Updated from 5:01 p.m. EDT
Being a Wall Street analyst used to be a glamorous job, but it can't be much fun these days. Not only does no one believe what analysts have to say, many are facing lawsuits from investors who lost a bundle following their picks.
And now analysts may have to start disclosing some details about how they're compensated. Or at least that's what the
Securities and Exchange Commission
The SEC is expected to vote next Wednesday on whether to propose a rule that would require analysts "to provide disclosures regarding their compensation" as it relates to the research reports they issue, according to a posting Friday afternoon on the SEC Web site. The agency also is considering requiring analysts to personally certify the information in their reports.
Last month the SEC announced that beginning Aug. 14, it would require executives at 945 large corporations to personally certify the accuracy of their companies' financial statements. The move is an attempt by the SEC to bolster investor confidence in the market. And it appears the agency is now trying to take similar steps to repair the tarnished image of Wall Street analysts, especially following the much-publicized investigation by New York State Attorney General Eliot Spitzer into analyst conflicts of interest at
SEC officials says the proposed rule is still being drafted. But SEC spokeswoman Christi Harlan says analysts would be asked to certify that they "truly believe their recommendations' and that their compensation is not in any way tied to the recommendation they make on a stock."
A draft won't become public until it's approved by the agency's commissioner and then submitted for a period of public comment. The proposal would become a binding regulation only if the SEC again approves it at the end of the public comment process.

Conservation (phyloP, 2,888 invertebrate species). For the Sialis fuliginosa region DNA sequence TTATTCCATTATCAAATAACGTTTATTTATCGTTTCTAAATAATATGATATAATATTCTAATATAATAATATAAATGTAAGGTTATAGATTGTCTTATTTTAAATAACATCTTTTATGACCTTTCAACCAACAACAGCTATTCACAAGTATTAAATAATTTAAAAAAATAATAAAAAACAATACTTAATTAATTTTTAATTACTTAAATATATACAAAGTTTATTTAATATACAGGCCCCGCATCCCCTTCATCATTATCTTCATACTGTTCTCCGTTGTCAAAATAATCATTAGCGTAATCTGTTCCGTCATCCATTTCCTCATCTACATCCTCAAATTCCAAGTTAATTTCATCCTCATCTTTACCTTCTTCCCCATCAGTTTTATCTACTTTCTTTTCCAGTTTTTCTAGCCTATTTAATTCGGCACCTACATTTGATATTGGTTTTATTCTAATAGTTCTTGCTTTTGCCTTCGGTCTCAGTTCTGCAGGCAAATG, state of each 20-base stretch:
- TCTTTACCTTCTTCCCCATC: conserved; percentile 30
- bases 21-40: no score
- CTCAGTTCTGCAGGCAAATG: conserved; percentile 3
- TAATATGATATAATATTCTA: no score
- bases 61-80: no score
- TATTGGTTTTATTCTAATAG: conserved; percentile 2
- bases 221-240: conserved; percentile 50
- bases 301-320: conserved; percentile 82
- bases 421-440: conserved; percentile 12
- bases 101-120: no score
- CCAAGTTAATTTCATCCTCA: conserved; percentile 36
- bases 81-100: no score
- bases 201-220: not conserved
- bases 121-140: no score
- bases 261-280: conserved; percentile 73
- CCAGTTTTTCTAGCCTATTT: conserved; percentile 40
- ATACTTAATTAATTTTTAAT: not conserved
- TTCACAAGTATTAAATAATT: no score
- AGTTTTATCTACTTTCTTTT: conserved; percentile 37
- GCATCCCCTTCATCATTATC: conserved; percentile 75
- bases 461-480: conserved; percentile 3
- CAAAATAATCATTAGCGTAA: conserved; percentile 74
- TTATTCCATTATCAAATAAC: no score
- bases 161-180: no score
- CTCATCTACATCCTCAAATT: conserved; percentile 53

Salomon Smith Barney research reports already include the following disclosure about analyst compensation: "Like all Firm employees, analysts receive compensation that is impacted by overall firm profitability, which includes revenues from, among other business units, the Private Client Division, Institutional Equities and Investment Banking." Salomon is a division of
But Wall Street critics say that anything the SEC can do to shed more light on how analysts at big Wall Street firms earn their multimillion-dollar salaries is welcome.
"If you put some specific dollars with it, that would be a particularly good reform," says Mark Maddox, an Indiana attorney who frequently represents investors in disputes with brokerages. "More meaningful disclosure about financial conflicts is only going to help the system in the long run."
Wall Street analysts have been under fire for nearly two years now for maintaining bullish stances on sky-high stocks, even as the prices were crumbling. Critics charge that analysts have long had a vested -- and in some cases a pecuniary -- interest in touting stocks of companies that are investment banking clients of their firms.
The SEC already has approved new rules that require analysts to disclose whether they or anyone in their immediate family owns shares of the companies they cover. The rule, which had been proposed jointly by the
New York Stock Exchange
National Association of Securities Dealers
, also requires analysts to disclose whether their employers have done any investment banking work for a company.
But the furor over the role of Wall Street analysts didn't really explode until this spring, when Spitzer's investigation revealed that some Merrill analysts were privately bashing some of the stocks they were urging the public and Merrill's brokerage customers to buy. That revelation has launched a much broader government and regulatory investigation into Wall Street conflicts of interest.
Some on Wall Street, however, fear that the increasing level of disclosure will make it difficult for them to hire and retain good analysts.